Canadian Securities Regulators Issue Guidance Regarding Cannabis-Related Disclosures
By Gregory Hogan, Shaun Khullar
On October 10, 2018, Staff of the Canadian Securities Administrators published a notice (the Notice) summarizing the results of a review conducted by the securities regulatory authorities in Alberta, British Columbia, Ontario and Québec of the disclosure of 70 reporting issuers in the cannabis industry. This review included reporting issuers with varying levels of involvement in the industry and with operations in different countries.
The purpose of the Notice is to highlight good disclosure practices for issuers so that investors are provided with transparent information about financial performance and risks and uncertainties, to support informed investing decisions.
The key areas highlighted were:
- Insufficient or misleading information in financial statements and MD&A related to fair value of biological assets, and related profit or loss disclosure.
- Insufficient information regarding the fair value measurement process.
- Potentially misleading non-GAAP financial measure disclosures.
- Other disclosure reminders, including with respect to forward-looking information, balanced disclosure and CSA Staff Notice 51-352 (Revised) Issuers with U.S. Marijuana-Related Activities.
Disclosures With Respect to Fair Value and Profit and Loss
Issuers with agricultural activities are required under International Accounting Standard 41 Agriculture to measure living plants, or biological assets, at their fair value, regardless of what costs may or may not be capitalized to them. The statement of profit and loss (P&L) of a cannabis cultivator therefore often includes unrealized fair value gains related to the growth of biological assets that have not yet been sold.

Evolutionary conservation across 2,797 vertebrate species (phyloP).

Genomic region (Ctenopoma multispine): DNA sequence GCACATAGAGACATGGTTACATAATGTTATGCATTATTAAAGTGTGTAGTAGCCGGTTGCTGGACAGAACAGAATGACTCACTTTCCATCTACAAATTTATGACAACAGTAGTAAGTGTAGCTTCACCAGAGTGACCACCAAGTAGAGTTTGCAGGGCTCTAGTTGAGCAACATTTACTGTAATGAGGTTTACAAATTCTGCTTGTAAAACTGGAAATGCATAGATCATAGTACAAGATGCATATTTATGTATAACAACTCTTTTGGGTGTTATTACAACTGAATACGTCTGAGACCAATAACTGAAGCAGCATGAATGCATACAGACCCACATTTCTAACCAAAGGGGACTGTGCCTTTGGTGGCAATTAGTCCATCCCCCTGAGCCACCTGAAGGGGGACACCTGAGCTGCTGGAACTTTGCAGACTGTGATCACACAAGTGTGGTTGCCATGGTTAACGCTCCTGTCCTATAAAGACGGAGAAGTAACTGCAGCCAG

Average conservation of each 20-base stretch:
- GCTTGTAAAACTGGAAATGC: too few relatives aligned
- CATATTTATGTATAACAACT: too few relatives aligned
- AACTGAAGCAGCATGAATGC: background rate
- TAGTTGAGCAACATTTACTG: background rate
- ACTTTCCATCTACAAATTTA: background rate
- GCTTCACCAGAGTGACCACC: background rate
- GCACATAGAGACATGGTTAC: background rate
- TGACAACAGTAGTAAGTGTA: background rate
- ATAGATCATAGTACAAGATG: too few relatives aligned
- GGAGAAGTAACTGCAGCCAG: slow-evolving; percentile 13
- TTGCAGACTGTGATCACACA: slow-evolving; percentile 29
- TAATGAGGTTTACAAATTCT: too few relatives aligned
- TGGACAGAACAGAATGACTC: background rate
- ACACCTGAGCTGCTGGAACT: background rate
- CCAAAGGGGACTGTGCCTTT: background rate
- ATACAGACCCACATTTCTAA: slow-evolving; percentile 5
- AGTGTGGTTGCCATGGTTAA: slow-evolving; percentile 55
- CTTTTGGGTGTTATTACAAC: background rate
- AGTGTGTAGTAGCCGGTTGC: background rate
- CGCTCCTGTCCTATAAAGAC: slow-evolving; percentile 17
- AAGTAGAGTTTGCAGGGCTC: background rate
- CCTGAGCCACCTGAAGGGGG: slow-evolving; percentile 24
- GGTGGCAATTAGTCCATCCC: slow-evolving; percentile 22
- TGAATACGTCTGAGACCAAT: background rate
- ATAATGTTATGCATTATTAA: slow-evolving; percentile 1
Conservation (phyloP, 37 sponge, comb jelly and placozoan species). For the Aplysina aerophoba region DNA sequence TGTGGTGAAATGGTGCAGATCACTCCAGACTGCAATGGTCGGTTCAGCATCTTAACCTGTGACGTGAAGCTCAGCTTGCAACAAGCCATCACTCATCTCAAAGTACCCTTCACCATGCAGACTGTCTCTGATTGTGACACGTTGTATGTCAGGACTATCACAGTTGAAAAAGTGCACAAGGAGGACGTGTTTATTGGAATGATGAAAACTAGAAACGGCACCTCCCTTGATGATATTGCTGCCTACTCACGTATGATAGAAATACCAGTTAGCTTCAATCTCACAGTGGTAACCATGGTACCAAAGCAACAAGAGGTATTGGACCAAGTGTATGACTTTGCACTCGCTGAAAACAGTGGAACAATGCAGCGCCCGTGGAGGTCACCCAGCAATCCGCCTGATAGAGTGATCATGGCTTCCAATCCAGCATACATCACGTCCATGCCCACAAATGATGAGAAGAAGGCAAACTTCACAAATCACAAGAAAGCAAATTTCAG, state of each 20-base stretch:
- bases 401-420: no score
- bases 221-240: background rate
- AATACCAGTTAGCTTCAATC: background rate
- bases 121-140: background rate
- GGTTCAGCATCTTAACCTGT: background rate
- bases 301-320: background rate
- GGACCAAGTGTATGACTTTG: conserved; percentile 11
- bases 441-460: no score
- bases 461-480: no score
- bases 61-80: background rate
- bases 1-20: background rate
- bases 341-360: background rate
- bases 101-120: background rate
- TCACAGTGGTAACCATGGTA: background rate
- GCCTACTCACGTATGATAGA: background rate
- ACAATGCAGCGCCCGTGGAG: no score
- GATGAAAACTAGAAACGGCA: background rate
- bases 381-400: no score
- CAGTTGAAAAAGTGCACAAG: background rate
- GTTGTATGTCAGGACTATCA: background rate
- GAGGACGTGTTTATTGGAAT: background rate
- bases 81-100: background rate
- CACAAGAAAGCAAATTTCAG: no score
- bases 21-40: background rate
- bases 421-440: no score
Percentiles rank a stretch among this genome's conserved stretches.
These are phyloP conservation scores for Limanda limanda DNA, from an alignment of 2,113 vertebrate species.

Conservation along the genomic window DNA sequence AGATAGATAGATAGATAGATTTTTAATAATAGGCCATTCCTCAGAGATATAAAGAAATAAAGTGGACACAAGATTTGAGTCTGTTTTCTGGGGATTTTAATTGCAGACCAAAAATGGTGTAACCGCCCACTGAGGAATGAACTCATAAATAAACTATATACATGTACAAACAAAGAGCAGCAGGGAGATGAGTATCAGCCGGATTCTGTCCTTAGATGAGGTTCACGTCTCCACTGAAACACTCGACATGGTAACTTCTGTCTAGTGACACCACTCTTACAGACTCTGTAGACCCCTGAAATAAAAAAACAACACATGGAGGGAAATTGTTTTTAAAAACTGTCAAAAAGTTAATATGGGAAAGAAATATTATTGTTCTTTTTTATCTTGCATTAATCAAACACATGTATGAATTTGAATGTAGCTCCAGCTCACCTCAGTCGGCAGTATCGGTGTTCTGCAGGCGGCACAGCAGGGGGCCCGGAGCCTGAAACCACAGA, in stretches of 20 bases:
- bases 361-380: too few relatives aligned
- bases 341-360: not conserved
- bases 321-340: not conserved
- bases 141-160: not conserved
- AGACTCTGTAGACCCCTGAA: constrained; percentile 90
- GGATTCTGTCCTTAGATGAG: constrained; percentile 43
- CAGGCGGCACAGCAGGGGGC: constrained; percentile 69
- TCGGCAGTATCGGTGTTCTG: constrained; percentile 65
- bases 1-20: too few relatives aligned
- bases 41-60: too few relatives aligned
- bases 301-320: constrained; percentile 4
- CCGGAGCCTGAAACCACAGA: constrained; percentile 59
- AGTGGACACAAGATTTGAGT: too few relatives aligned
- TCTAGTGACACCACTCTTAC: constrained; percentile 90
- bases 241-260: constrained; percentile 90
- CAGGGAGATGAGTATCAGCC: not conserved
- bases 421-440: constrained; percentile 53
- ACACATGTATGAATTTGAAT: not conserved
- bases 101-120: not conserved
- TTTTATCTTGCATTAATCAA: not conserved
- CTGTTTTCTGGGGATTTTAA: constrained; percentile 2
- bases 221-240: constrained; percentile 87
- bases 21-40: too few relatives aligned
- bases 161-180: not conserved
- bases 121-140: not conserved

Many issuers in the review did not separately disclose all fair value amounts included in the P&L, often embedding adjustments in cost of good sold. IAS 1 Presentation of Financial Statements states that “an entity shall present additional line items…in the statement(s) presenting profit or loss and other comprehensive income when such presentation is relevant to an understanding of the entity’s financial performance” and that material income or expense items should be disclosed separately.
Recommendations and Reminders
- All fair value amounts should be separately disclosed, so that investors can understand an issuer’s cost of sales excluding any fair value amounts.
- Separately disclose each of the following:
- Unrealized gains/losses resulting from fair value changes on growth of biological assets.
- Realized fair value amounts included in the cost of inventory sold.
- Do not aggregate fair value changes with other non-fair value items such as inventory write-downs.
- Clearly disclose:
- What the issuer considers to be direct and indirect costs of production associated with biological assets.
- Which P&L line item(s) direct and indirect costs are recorded in.
- Whether direct and indirect costs of biological assets are capitalized, or whether they are expensed as incurred.
- Avoid using “gross profit” if all direct and indirect costs related to the biological assets have not been deducted.
- For issuers that expense direct and indirect costs related to biological assets as they are incurred:
- Provide supplemental information in their MD&A such as information about the impact that capitalization of direct and indirect costs related to biological assets would have had on the P&L, which would facilitate comparisons of gross profit between different issuers.
- Consider whether presentation of a gross profit P&L subtotal could mislead investors as it does not consist exclusively of the direct and/or indirect costs of cannabis sold during the period.